They do say that youth is wasted on the young.
I'm one of those older people you speak of; I was a teenager in the late 80s and early 90s. Looking back, I have to say that some of your impressions are right, but also that there's a big dose of rose-colored glasses going on.
First, regarding music and movies, remember that 90% of everything is crap. There were some absolute classic movies and a ton of great music in the 80s and 90s, but there were even more stinkers. Largely no one remembers the bad ones, unless they are enthusiasts of "le cine bad", as I call it. I was waiting tables at a fast-casual family restaurant in 1992, and used to get home late and watch "USA Up All Night", a show that presented B movies with a host that mocked them, so I saw a lot of the bad ones. Social life in high schools was disastrous; the jocks and preps vs. nerds dynamic that is played for laughs in the movies was a real thing. We didn't have school shooters yet, but bullying, including violence, was generally accepted and school authorities tended to look the other way.
As for the feeling of brightness and fun, it was certainly there, but also some of it was forced. In the 80s in the US, our president was a senile ideologue who brought us to the brink of nuclear war, we had "tornado drills" in schools in a region that was not susceptible to tornadoes (actually nuclear bombing drills), and most of us expected to die in atomic fire before we could legally drink. A lot of the media showed an idealized America as a form of Cold War propaganda, though it wasn't as blatantly detached from reality as today's, possibly because income inequality, though widening, was not as high as it is now. And quite a bit of the fun and lightness were "whistling past the graveyard". As the Soviet Union fell, some of that positivity became more heartfelt, but equally delusional, as mass culture got high on it's own supply, looking at the "end of history".
There were dark visions in the 80s and 90s though, and I should know, since I spent most of my teenage years as a goth. Horror was big in the 80s, a lot of it cheesy and surface-level, like Stephen King and slasher movies. But there was also real development of the genre from people like Clive Barker and Thomas Ligotti. A lot of New Wave music, especially in the early 80s, was a reaction to the damage being done to working-class communities by Thatcherism, especially in Scotland and northern England. The 80s also brought us cyberpunk in literature, which was fairly explicitly dystopian, and it entered into mass media by the early to mid 90s, though often with the dystopian vision weakened and replaced with just a cool aesthetic. Of course, now, we are living in the future that the cyberpunk authors imagined in the 80s, with everything coming to pass *except* the cool aesthetic.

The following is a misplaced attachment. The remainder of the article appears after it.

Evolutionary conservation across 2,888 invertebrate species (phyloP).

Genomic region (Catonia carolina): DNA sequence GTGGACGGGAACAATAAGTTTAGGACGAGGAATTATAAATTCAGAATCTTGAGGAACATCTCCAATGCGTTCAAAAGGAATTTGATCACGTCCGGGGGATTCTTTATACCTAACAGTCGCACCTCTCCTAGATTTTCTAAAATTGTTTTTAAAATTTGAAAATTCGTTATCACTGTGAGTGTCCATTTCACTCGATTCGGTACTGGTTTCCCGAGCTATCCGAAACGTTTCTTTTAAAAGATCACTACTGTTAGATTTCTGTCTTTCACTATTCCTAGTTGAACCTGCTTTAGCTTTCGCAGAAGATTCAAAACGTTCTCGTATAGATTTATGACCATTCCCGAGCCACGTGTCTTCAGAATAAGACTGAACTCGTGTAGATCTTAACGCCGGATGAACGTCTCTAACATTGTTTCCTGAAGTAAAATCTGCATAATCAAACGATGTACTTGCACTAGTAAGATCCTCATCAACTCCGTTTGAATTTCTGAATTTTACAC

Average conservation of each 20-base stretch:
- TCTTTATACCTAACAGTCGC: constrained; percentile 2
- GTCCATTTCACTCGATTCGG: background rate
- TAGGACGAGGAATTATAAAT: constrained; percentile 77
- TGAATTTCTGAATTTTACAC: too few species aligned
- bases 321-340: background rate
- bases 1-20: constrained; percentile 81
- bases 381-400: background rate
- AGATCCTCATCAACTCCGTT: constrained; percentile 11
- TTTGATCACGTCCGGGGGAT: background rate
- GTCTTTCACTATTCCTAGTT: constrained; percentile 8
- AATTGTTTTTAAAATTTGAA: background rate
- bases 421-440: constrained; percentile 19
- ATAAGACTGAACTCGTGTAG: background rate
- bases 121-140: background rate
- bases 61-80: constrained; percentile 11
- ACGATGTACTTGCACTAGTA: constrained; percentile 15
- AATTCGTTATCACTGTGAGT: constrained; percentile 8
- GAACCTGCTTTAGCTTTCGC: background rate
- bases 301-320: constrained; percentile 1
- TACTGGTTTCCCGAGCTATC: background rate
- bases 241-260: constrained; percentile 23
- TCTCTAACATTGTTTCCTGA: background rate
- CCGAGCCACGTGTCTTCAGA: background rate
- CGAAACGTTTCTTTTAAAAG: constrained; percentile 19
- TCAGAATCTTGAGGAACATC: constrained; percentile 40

As a side note, the trend of "darker and grittier" reboots started in the early 90s in comic books, a period that's known in retrospect as the "Dork Age". It was bad. But comic book movies carried on this "take me very seriously" style up until 2011 or 2012.
Anyway, we're here now. As you probably know, there's a pretty widespread nostalgia for the 80s and 90s right now. The Synthwave music scene is thriving, and there are mainstream artists borrowing its aesthetics. And yeah, a lot of that nostalgia and anemoia is certainly because the present is pretty bad. But the 80s and 90s were not great, and the ways in which they were bad created the conditions we live in today. I probably don't go a day without thinking about the fact that the 90s were that window of time where we had both enough knowledge of global warming to act on, and enough time to avoid severe effects, but we didn't do anything.
~bartender, if you would be so kind, take my coffee cup and bring me back a Scotch, neat, if you please.